The Matter of Imperial Politics: Archaeological Contributions to Understanding the Role of Things in Productions of Power
Chaired by Tamara Bray and Lori Khatchadourian
April 24 – 28, 2022 New Date
The Matter of Imperial Politics: Archaeological Contributions to the Understanding of Things in Productions of Power
In line with the material turn across a wide swath of the social sciences and humanities, this seminar aims to bring objects in from the cold — in this case, with the specific goal of deepening our understanding of power by relating it to materiality. The renewed interest in things as key components of social and political life has been productively, if unevenly, embraced across Anthropology. Including the significance of things as vital players in the constitution of imperial polities promises new insights into how state power was (and is) constructed, enacted and sustained. The goal of this seminar is to focus on the political work of things in the context of early imperial states from a globally comparative perspective. The point of departure is the idea that power does not exist as an abstract, a priori concept, but rather is constituted and enacted materially through assemblies of human and non-human actors.
The primary objective of The Matter of Imperial Politics seminar is to advance our understanding of the role of things in the production, stabilization, and potential subversion of political power and subject-sovereign positionalities. Discussion and debate along these lines necessarily entails developing working hypotheses about non-human agency, the operation of assemblages, and the dynamic articulation of things informed by empirically-grounded archaeological perspectives. To achieve these objectives, a select set of internationally recognized scholars will be asked to prepare papers and present on one or two assemblages from the imperial contexts in which they work as a way of stimulating comparative thinking and trans-regional dialogue. The aim is to identify salient types of materials/objects/substances associated with particular imperial practices and contexts; to reflect upon the material choices made; to understand the way in which articulations among things, people, and spaces may have worked to enable, constrain or sustain particular social relations; and to analyze how specific assemblages could have set specific social transformations in motion.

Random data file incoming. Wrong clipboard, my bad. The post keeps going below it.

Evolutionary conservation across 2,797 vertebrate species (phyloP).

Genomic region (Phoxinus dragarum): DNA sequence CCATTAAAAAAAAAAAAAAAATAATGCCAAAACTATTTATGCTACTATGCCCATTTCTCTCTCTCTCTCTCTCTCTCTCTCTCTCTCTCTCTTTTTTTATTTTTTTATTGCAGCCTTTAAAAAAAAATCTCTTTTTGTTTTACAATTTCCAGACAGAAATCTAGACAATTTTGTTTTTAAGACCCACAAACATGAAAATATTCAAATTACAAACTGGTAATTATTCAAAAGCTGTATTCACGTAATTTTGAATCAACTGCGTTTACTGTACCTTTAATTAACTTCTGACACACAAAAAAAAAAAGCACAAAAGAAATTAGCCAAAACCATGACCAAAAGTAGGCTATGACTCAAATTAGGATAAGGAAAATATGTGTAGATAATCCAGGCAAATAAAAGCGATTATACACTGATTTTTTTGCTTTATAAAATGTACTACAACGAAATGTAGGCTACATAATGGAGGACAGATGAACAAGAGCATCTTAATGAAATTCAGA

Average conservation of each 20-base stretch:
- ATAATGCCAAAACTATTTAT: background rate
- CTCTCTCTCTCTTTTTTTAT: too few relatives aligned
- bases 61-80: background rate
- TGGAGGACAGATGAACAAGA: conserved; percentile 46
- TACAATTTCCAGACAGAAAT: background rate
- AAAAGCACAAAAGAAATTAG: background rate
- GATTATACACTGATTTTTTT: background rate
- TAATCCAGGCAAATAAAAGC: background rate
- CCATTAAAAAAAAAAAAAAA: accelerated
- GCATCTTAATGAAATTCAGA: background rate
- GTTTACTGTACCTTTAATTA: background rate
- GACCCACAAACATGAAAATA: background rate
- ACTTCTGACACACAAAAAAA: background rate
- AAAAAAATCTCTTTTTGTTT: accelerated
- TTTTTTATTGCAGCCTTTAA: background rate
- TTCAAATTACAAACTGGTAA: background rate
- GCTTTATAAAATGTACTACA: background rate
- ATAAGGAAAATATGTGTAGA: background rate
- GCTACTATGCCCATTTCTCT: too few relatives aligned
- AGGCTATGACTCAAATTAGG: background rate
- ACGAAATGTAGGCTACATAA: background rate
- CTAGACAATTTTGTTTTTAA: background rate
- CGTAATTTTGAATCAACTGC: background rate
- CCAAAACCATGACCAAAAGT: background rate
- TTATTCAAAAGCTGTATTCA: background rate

The collective expertise of the group will allow for comparative consideration of the Roman, Han, Xiongnu, Hittite, Achaemenid, Merina, Tiwanaku, and Inca imperial enterprises along the thematic lines sketched above. The outcome of these conversations is intended to be a theoretically innovative, peer-reviewed volume that will chart new directions for the study of material agency, imperial practices, and the ways in which political power is assembled. This volume will aim to contribute to contemporary theory-building not only in anthropology and archaeology but also for those working on the relationship between materiality and power in the fields of history, philosophy, political science, sociology, cultural studies, and science & technology studies.
Tamara Bray, Chair
Professor, Department of Anthropology, Wayne State University
Lori Khatchadourian, Chair
Professor, Department of Anthropology, Cornell University
Generous support provided by the Annenberg Conversations Endowment